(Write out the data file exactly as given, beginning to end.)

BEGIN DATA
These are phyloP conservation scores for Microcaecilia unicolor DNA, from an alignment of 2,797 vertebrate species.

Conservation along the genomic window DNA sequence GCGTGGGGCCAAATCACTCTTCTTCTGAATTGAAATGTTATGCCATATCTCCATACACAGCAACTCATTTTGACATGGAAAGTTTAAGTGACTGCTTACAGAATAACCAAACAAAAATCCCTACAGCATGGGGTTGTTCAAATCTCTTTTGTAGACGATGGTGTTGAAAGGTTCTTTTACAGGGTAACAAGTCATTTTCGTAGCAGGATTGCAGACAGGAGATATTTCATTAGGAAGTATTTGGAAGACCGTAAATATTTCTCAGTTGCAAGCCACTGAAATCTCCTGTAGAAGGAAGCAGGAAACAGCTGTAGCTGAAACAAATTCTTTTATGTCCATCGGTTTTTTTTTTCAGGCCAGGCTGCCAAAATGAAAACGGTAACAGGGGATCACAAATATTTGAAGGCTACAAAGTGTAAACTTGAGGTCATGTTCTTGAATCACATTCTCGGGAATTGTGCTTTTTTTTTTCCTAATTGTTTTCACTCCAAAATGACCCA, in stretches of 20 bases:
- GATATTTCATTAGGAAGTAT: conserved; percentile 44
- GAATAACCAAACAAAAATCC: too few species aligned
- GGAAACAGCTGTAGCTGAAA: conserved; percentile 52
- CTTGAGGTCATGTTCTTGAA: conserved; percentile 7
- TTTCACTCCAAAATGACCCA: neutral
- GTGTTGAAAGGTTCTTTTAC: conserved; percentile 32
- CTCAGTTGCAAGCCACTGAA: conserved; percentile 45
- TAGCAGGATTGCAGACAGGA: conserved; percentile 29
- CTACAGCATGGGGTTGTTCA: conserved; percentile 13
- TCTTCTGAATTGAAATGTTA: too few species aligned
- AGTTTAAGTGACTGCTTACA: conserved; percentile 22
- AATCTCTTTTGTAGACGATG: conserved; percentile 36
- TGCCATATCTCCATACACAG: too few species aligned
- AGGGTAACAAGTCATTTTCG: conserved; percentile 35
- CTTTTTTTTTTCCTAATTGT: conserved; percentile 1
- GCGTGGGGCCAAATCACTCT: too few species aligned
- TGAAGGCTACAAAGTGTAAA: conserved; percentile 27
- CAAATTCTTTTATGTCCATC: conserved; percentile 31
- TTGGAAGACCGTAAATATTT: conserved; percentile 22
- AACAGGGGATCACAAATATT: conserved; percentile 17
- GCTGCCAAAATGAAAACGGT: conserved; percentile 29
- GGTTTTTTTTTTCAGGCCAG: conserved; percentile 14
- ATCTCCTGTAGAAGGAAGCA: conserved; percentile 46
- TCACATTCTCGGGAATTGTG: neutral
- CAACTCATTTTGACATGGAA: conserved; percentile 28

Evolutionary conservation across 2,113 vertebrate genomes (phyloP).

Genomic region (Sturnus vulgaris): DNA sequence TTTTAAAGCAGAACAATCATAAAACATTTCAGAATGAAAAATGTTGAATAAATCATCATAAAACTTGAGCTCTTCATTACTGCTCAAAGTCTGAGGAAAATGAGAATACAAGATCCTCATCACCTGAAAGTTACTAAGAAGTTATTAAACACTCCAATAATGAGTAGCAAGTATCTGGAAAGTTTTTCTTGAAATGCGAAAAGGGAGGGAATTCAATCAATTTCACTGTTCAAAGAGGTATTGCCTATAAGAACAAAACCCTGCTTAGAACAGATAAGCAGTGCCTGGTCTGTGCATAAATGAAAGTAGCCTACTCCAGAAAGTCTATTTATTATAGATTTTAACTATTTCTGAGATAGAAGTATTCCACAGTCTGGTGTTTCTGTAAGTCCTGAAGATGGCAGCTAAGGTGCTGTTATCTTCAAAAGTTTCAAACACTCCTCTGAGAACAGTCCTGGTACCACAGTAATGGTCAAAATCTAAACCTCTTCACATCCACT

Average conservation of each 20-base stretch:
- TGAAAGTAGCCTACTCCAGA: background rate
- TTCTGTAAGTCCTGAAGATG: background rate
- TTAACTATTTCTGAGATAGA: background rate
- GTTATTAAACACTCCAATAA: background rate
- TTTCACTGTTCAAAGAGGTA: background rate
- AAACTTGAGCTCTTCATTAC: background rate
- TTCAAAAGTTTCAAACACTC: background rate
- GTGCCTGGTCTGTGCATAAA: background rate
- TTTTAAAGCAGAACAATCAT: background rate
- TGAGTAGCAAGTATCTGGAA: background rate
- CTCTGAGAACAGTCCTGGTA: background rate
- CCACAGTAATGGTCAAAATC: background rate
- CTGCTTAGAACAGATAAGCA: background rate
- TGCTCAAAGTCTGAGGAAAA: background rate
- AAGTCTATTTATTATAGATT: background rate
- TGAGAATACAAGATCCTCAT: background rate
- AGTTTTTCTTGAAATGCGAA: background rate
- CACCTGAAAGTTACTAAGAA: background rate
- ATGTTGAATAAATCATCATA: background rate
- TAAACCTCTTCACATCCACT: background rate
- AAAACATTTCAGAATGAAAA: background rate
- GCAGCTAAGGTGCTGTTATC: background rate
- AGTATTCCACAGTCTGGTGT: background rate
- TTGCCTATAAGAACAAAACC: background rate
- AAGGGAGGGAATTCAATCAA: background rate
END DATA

These are phyloP conservation scores for Microcaecilia unicolor DNA, from an alignment of 2,797 vertebrate species.

Conservation along the genomic window DNA sequence GCGTGGGGCCAAATCACTCTTCTTCTGAATTGAAATGTTATGCCATATCTCCATACACAGCAACTCATTTTGACATGGAAAGTTTAAGTGACTGCTTACAGAATAACCAAACAAAAATCCCTACAGCATGGGGTTGTTCAAATCTCTTTTGTAGACGATGGTGTTGAAAGGTTCTTTTACAGGGTAACAAGTCATTTTCGTAGCAGGATTGCAGACAGGAGATATTTCATTAGGAAGTATTTGGAAGACCGTAAATATTTCTCAGTTGCAAGCCACTGAAATCTCCTGTAGAAGGAAGCAGGAAACAGCTGTAGCTGAAACAAATTCTTTTATGTCCATCGGTTTTTTTTTTCAGGCCAGGCTGCCAAAATGAAAACGGTAACAGGGGATCACAAATATTTGAAGGCTACAAAGTGTAAACTTGAGGTCATGTTCTTGAATCACATTCTCGGGAATTGTGCTTTTTTTTTTCCTAATTGTTTTCACTCCAAAATGACCCA, in stretches of 20 bases:
- GATATTTCATTAGGAAGTAT: conserved; percentile 44
- GAATAACCAAACAAAAATCC: too few species aligned
- GGAAACAGCTGTAGCTGAAA: conserved; percentile 52
- CTTGAGGTCATGTTCTTGAA: conserved; percentile 7
- TTTCACTCCAAAATGACCCA: neutral
- GTGTTGAAAGGTTCTTTTAC: conserved; percentile 32
- CTCAGTTGCAAGCCACTGAA: conserved; percentile 45
- TAGCAGGATTGCAGACAGGA: conserved; percentile 29
- CTACAGCATGGGGTTGTTCA: conserved; percentile 13
- TCTTCTGAATTGAAATGTTA: too few species aligned
- AGTTTAAGTGACTGCTTACA: conserved; percentile 22
- AATCTCTTTTGTAGACGATG: conserved; percentile 36
- TGCCATATCTCCATACACAG: too few species aligned
- AGGGTAACAAGTCATTTTCG: conserved; percentile 35
- CTTTTTTTTTTCCTAATTGT: conserved; percentile 1
- GCGTGGGGCCAAATCACTCT: too few species aligned
- TGAAGGCTACAAAGTGTAAA: conserved; percentile 27
- CAAATTCTTTTATGTCCATC: conserved; percentile 31
- TTGGAAGACCGTAAATATTT: conserved; percentile 22
- AACAGGGGATCACAAATATT: conserved; percentile 17
- GCTGCCAAAATGAAAACGGT: conserved; percentile 29
- GGTTTTTTTTTTCAGGCCAG: conserved; percentile 14
- ATCTCCTGTAGAAGGAAGCA: conserved; percentile 46
- TCACATTCTCGGGAATTGTG: neutral
- CAACTCATTTTGACATGGAA: conserved; percentile 28

Evolutionary conservation across 2,113 vertebrate genomes (phyloP).

Genomic region (Sturnus vulgaris): DNA sequence TTTTAAAGCAGAACAATCATAAAACATTTCAGAATGAAAAATGTTGAATAAATCATCATAAAACTTGAGCTCTTCATTACTGCTCAAAGTCTGAGGAAAATGAGAATACAAGATCCTCATCACCTGAAAGTTACTAAGAAGTTATTAAACACTCCAATAATGAGTAGCAAGTATCTGGAAAGTTTTTCTTGAAATGCGAAAAGGGAGGGAATTCAATCAATTTCACTGTTCAAAGAGGTATTGCCTATAAGAACAAAACCCTGCTTAGAACAGATAAGCAGTGCCTGGTCTGTGCATAAATGAAAGTAGCCTACTCCAGAAAGTCTATTTATTATAGATTTTAACTATTTCTGAGATAGAAGTATTCCACAGTCTGGTGTTTCTGTAAGTCCTGAAGATGGCAGCTAAGGTGCTGTTATCTTCAAAAGTTTCAAACACTCCTCTGAGAACAGTCCTGGTACCACAGTAATGGTCAAAATCTAAACCTCTTCACATCCACT

Average conservation of each 20-base stretch:
- TGAAAGTAGCCTACTCCAGA: background rate
- TTCTGTAAGTCCTGAAGATG: background rate
- TTAACTATTTCTGAGATAGA: background rate
- GTTATTAAACACTCCAATAA: background rate
- TTTCACTGTTCAAAGAGGTA: background rate
- AAACTTGAGCTCTTCATTAC: background rate
- TTCAAAAGTTTCAAACACTC: background rate
- GTGCCTGGTCTGTGCATAAA: background rate
- TTTTAAAGCAGAACAATCAT: background rate
- TGAGTAGCAAGTATCTGGAA: background rate
- CTCTGAGAACAGTCCTGGTA: background rate
- CCACAGTAATGGTCAAAATC: background rate
- CTGCTTAGAACAGATAAGCA: background rate
- TGCTCAAAGTCTGAGGAAAA: background rate
- AAGTCTATTTATTATAGATT: background rate
- TGAGAATACAAGATCCTCAT: background rate
- AGTTTTTCTTGAAATGCGAA: background rate
- CACCTGAAAGTTACTAAGAA: background rate
- ATGTTGAATAAATCATCATA: background rate
- TAAACCTCTTCACATCCACT: background rate
- AAAACATTTCAGAATGAAAA: background rate
- GCAGCTAAGGTGCTGTTATC: background rate
- AGTATTCCACAGTCTGGTGT: background rate
- TTGCCTATAAGAACAAAACC: background rate
- AAGGGAGGGAATTCAATCAA: background rate